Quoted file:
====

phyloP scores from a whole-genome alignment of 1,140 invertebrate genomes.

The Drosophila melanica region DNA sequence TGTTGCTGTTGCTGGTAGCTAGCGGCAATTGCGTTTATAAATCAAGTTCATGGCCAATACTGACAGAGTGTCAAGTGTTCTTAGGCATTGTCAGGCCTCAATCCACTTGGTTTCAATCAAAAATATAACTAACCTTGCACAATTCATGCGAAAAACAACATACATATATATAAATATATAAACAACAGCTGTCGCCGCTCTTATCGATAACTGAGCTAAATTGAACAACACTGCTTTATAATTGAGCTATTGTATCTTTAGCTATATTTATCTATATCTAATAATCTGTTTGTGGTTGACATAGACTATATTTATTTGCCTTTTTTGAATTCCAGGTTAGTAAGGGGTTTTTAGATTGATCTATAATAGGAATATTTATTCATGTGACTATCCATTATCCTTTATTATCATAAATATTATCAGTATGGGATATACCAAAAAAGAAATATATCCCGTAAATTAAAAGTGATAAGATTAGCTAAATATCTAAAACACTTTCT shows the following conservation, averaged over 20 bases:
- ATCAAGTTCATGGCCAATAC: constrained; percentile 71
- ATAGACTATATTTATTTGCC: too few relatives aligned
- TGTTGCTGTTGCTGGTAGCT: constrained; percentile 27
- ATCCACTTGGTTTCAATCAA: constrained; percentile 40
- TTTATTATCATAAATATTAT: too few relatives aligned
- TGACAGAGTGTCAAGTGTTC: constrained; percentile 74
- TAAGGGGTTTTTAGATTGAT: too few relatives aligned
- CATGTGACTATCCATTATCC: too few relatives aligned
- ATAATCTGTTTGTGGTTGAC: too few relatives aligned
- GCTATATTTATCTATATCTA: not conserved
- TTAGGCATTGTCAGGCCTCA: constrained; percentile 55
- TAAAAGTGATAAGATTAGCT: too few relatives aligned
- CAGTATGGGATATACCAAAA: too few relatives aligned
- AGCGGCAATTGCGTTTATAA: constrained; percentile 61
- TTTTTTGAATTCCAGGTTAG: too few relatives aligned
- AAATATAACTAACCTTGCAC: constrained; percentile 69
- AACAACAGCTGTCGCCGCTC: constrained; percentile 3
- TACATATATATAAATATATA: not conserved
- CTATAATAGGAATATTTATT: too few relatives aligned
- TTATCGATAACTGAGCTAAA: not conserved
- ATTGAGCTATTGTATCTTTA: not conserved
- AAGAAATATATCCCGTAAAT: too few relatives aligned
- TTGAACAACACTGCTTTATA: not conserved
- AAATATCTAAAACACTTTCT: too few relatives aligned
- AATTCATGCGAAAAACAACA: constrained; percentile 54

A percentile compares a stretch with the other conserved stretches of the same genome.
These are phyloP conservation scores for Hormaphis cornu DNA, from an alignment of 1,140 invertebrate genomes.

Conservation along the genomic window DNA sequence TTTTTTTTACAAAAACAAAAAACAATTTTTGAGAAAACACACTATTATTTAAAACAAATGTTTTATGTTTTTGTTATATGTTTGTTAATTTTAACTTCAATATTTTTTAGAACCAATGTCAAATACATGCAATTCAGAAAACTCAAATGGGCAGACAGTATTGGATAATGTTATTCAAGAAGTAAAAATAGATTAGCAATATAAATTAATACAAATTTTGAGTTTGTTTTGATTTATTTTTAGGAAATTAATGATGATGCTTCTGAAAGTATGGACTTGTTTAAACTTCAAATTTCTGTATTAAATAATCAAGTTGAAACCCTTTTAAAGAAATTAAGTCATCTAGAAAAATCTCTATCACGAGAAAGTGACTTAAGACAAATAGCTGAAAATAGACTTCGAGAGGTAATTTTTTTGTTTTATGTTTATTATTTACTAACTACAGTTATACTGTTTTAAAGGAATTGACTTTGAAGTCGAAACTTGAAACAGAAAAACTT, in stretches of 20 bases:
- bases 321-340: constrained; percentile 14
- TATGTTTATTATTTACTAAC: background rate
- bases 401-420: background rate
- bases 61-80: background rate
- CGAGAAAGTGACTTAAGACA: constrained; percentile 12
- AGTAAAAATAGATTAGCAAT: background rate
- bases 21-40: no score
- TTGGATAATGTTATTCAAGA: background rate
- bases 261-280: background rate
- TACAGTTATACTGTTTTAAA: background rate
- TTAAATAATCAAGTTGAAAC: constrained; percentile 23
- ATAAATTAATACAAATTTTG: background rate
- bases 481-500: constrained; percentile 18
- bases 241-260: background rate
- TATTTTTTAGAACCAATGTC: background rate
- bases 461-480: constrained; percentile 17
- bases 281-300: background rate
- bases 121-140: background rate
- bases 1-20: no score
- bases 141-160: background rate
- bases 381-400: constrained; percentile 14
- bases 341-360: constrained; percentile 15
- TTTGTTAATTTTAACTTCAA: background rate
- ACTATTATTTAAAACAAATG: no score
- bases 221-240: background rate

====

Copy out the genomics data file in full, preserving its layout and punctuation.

phyloP scores from a whole-genome alignment of 1,140 invertebrate genomes.

The Drosophila melanica region DNA sequence TGTTGCTGTTGCTGGTAGCTAGCGGCAATTGCGTTTATAAATCAAGTTCATGGCCAATACTGACAGAGTGTCAAGTGTTCTTAGGCATTGTCAGGCCTCAATCCACTTGGTTTCAATCAAAAATATAACTAACCTTGCACAATTCATGCGAAAAACAACATACATATATATAAATATATAAACAACAGCTGTCGCCGCTCTTATCGATAACTGAGCTAAATTGAACAACACTGCTTTATAATTGAGCTATTGTATCTTTAGCTATATTTATCTATATCTAATAATCTGTTTGTGGTTGACATAGACTATATTTATTTGCCTTTTTTGAATTCCAGGTTAGTAAGGGGTTTTTAGATTGATCTATAATAGGAATATTTATTCATGTGACTATCCATTATCCTTTATTATCATAAATATTATCAGTATGGGATATACCAAAAAAGAAATATATCCCGTAAATTAAAAGTGATAAGATTAGCTAAATATCTAAAACACTTTCT shows the following conservation, averaged over 20 bases:
- ATCAAGTTCATGGCCAATAC: constrained; percentile 71
- ATAGACTATATTTATTTGCC: too few relatives aligned
- TGTTGCTGTTGCTGGTAGCT: constrained; percentile 27
- ATCCACTTGGTTTCAATCAA: constrained; percentile 40
- TTTATTATCATAAATATTAT: too few relatives aligned
- TGACAGAGTGTCAAGTGTTC: constrained; percentile 74
- TAAGGGGTTTTTAGATTGAT: too few relatives aligned
- CATGTGACTATCCATTATCC: too few relatives aligned
- ATAATCTGTTTGTGGTTGAC: too few relatives aligned
- GCTATATTTATCTATATCTA: not conserved
- TTAGGCATTGTCAGGCCTCA: constrained; percentile 55
- TAAAAGTGATAAGATTAGCT: too few relatives aligned
- CAGTATGGGATATACCAAAA: too few relatives aligned
- AGCGGCAATTGCGTTTATAA: constrained; percentile 61
- TTTTTTGAATTCCAGGTTAG: too few relatives aligned
- AAATATAACTAACCTTGCAC: constrained; percentile 69
- AACAACAGCTGTCGCCGCTC: constrained; percentile 3
- TACATATATATAAATATATA: not conserved
- CTATAATAGGAATATTTATT: too few relatives aligned
- TTATCGATAACTGAGCTAAA: not conserved
- ATTGAGCTATTGTATCTTTA: not conserved
- AAGAAATATATCCCGTAAAT: too few relatives aligned
- TTGAACAACACTGCTTTATA: not conserved
- AAATATCTAAAACACTTTCT: too few relatives aligned
- AATTCATGCGAAAAACAACA: constrained; percentile 54

A percentile compares a stretch with the other conserved stretches of the same genome.
These are phyloP conservation scores for Hormaphis cornu DNA, from an alignment of 1,140 invertebrate genomes.

Conservation along the genomic window DNA sequence TTTTTTTTACAAAAACAAAAAACAATTTTTGAGAAAACACACTATTATTTAAAACAAATGTTTTATGTTTTTGTTATATGTTTGTTAATTTTAACTTCAATATTTTTTAGAACCAATGTCAAATACATGCAATTCAGAAAACTCAAATGGGCAGACAGTATTGGATAATGTTATTCAAGAAGTAAAAATAGATTAGCAATATAAATTAATACAAATTTTGAGTTTGTTTTGATTTATTTTTAGGAAATTAATGATGATGCTTCTGAAAGTATGGACTTGTTTAAACTTCAAATTTCTGTATTAAATAATCAAGTTGAAACCCTTTTAAAGAAATTAAGTCATCTAGAAAAATCTCTATCACGAGAAAGTGACTTAAGACAAATAGCTGAAAATAGACTTCGAGAGGTAATTTTTTTGTTTTATGTTTATTATTTACTAACTACAGTTATACTGTTTTAAAGGAATTGACTTTGAAGTCGAAACTTGAAACAGAAAAACTT, in stretches of 20 bases:
- bases 321-340: constrained; percentile 14
- TATGTTTATTATTTACTAAC: background rate
- bases 401-420: background rate
- bases 61-80: background rate
- CGAGAAAGTGACTTAAGACA: constrained; percentile 12
- AGTAAAAATAGATTAGCAAT: background rate
- bases 21-40: no score
- TTGGATAATGTTATTCAAGA: background rate
- bases 261-280: background rate
- TACAGTTATACTGTTTTAAA: background rate
- TTAAATAATCAAGTTGAAAC: constrained; percentile 23
- ATAAATTAATACAAATTTTG: background rate
- bases 481-500: constrained; percentile 18
- bases 241-260: background rate
- TATTTTTTAGAACCAATGTC: background rate
- bases 461-480: constrained; percentile 17
- bases 281-300: background rate
- bases 121-140: background rate
- bases 1-20: no score
- bases 141-160: background rate
- bases 381-400: constrained; percentile 14
- bases 341-360: constrained; percentile 15
- TTTGTTAATTTTAACTTCAA: background rate
- ACTATTATTTAAAACAAATG: no score
- bases 221-240: background rate